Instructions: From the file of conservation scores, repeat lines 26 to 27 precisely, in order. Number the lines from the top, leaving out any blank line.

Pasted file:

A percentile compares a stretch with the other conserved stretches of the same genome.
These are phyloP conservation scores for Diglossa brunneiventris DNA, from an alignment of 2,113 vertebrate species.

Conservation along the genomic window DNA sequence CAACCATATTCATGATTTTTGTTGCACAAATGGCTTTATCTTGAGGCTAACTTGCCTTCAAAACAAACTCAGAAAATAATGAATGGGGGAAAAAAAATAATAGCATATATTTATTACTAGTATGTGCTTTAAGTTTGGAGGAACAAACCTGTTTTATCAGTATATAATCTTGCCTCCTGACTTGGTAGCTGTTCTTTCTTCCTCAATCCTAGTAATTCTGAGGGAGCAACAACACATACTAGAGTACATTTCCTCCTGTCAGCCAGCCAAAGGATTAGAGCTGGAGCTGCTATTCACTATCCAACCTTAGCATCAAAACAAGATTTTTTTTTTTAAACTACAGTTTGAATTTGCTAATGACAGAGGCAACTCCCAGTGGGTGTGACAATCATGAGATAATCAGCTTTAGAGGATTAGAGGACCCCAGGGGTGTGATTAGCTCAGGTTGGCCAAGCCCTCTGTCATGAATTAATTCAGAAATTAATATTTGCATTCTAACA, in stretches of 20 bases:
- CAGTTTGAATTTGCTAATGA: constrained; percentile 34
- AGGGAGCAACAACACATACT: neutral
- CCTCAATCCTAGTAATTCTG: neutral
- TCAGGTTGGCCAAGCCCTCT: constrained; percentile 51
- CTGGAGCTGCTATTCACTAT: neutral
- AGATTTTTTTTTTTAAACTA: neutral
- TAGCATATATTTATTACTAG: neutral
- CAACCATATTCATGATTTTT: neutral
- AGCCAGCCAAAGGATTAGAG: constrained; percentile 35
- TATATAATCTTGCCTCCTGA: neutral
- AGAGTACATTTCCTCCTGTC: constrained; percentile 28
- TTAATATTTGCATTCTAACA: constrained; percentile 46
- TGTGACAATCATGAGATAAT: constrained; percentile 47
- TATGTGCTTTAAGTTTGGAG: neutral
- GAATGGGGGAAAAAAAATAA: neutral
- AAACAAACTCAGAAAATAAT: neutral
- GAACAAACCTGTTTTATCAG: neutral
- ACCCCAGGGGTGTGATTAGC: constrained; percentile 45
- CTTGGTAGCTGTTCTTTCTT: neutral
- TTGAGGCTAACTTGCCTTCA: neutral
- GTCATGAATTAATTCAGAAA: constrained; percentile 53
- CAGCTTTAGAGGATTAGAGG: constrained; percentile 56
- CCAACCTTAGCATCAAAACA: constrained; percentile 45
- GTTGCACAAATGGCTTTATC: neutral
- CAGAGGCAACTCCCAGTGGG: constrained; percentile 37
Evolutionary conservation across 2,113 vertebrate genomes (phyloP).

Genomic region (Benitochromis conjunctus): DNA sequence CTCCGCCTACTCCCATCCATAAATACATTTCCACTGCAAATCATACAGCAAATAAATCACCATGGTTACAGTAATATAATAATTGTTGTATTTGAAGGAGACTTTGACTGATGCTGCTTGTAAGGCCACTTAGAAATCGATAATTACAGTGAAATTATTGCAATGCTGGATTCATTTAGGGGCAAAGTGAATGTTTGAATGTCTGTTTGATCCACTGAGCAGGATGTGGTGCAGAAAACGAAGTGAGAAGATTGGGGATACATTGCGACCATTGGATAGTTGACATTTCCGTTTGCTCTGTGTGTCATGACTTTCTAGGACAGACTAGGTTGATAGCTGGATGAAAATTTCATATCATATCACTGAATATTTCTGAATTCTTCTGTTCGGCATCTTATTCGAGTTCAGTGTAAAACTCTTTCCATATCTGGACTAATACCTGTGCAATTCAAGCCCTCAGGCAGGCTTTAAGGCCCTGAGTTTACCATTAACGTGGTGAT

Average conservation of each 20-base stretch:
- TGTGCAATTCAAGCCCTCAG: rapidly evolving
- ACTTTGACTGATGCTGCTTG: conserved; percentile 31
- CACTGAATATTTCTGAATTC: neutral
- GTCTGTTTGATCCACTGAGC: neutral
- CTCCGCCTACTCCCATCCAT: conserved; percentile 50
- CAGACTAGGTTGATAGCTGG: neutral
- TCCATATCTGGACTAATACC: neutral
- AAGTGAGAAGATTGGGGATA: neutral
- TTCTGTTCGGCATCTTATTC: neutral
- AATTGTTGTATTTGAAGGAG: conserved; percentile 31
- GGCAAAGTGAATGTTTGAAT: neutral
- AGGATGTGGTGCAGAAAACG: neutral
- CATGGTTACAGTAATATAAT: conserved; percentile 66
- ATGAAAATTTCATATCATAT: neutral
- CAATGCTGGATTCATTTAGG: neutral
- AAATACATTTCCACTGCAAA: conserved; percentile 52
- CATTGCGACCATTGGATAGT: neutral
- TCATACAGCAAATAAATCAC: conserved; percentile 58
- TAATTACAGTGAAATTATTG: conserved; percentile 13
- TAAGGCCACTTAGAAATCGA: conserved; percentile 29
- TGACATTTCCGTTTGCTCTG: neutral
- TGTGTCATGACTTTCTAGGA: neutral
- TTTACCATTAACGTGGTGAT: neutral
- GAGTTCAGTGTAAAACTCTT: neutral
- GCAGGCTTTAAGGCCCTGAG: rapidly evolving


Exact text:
- CCAACCTTAGCATCAAAACA: constrained; percentile 45
- GTTGCACAAATGGCTTTATC: neutral